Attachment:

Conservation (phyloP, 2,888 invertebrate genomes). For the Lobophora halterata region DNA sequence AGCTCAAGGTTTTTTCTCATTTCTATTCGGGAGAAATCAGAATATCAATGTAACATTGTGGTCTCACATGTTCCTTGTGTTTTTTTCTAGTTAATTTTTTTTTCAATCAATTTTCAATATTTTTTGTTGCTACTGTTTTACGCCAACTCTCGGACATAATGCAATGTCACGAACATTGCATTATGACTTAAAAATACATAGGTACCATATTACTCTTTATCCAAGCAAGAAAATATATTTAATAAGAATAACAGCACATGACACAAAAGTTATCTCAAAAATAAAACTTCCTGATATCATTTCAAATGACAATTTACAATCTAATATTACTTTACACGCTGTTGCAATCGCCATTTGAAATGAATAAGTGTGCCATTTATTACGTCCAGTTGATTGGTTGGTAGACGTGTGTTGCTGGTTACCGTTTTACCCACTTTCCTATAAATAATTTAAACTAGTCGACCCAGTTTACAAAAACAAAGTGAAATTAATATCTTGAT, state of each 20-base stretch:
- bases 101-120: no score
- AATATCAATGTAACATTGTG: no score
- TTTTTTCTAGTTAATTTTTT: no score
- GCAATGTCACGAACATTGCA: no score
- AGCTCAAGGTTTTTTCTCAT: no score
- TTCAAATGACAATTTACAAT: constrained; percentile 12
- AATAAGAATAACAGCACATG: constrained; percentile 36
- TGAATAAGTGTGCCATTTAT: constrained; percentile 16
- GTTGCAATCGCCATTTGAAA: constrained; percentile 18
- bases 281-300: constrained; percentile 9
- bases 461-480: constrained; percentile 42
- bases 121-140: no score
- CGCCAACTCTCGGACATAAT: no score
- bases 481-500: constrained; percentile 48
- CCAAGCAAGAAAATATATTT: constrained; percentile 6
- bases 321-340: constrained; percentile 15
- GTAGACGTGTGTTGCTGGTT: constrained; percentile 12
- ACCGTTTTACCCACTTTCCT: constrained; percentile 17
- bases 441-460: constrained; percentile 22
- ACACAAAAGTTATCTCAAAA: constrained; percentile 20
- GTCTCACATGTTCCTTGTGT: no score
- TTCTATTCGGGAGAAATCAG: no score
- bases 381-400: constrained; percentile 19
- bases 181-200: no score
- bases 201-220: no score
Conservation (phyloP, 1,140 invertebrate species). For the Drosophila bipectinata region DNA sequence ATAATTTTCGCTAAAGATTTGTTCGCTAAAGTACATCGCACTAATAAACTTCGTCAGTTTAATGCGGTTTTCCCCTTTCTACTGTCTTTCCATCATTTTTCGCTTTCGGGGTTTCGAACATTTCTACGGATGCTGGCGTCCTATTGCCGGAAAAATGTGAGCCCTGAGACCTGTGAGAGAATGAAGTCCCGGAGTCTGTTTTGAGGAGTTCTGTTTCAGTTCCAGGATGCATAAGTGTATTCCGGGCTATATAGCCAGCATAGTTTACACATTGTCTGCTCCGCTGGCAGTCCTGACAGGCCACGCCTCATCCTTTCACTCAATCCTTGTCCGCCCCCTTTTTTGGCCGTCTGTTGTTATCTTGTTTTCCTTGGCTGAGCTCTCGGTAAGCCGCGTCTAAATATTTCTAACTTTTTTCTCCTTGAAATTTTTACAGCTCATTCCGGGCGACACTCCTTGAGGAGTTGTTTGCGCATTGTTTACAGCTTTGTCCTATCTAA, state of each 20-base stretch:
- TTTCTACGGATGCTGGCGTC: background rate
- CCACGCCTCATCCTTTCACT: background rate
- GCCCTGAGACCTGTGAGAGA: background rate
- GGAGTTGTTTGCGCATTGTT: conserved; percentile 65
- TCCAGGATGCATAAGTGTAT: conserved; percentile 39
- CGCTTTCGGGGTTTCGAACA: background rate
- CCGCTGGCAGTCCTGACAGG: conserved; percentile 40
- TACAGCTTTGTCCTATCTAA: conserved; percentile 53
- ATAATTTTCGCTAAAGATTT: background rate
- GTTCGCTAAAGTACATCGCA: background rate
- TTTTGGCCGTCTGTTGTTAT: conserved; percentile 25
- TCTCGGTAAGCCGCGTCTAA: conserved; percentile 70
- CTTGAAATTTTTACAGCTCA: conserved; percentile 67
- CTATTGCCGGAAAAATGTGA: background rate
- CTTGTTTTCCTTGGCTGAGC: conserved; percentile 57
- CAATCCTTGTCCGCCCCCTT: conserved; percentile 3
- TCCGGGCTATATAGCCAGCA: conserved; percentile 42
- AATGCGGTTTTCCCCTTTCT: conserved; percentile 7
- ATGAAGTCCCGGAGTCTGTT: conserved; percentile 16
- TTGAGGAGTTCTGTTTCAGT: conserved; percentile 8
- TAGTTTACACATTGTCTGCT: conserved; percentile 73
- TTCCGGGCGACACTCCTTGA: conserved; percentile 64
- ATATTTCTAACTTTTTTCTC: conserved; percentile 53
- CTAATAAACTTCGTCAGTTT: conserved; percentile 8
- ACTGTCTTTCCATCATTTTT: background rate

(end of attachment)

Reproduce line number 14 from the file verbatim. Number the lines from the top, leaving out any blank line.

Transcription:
- CGCCAACTCTCGGACATAAT: no score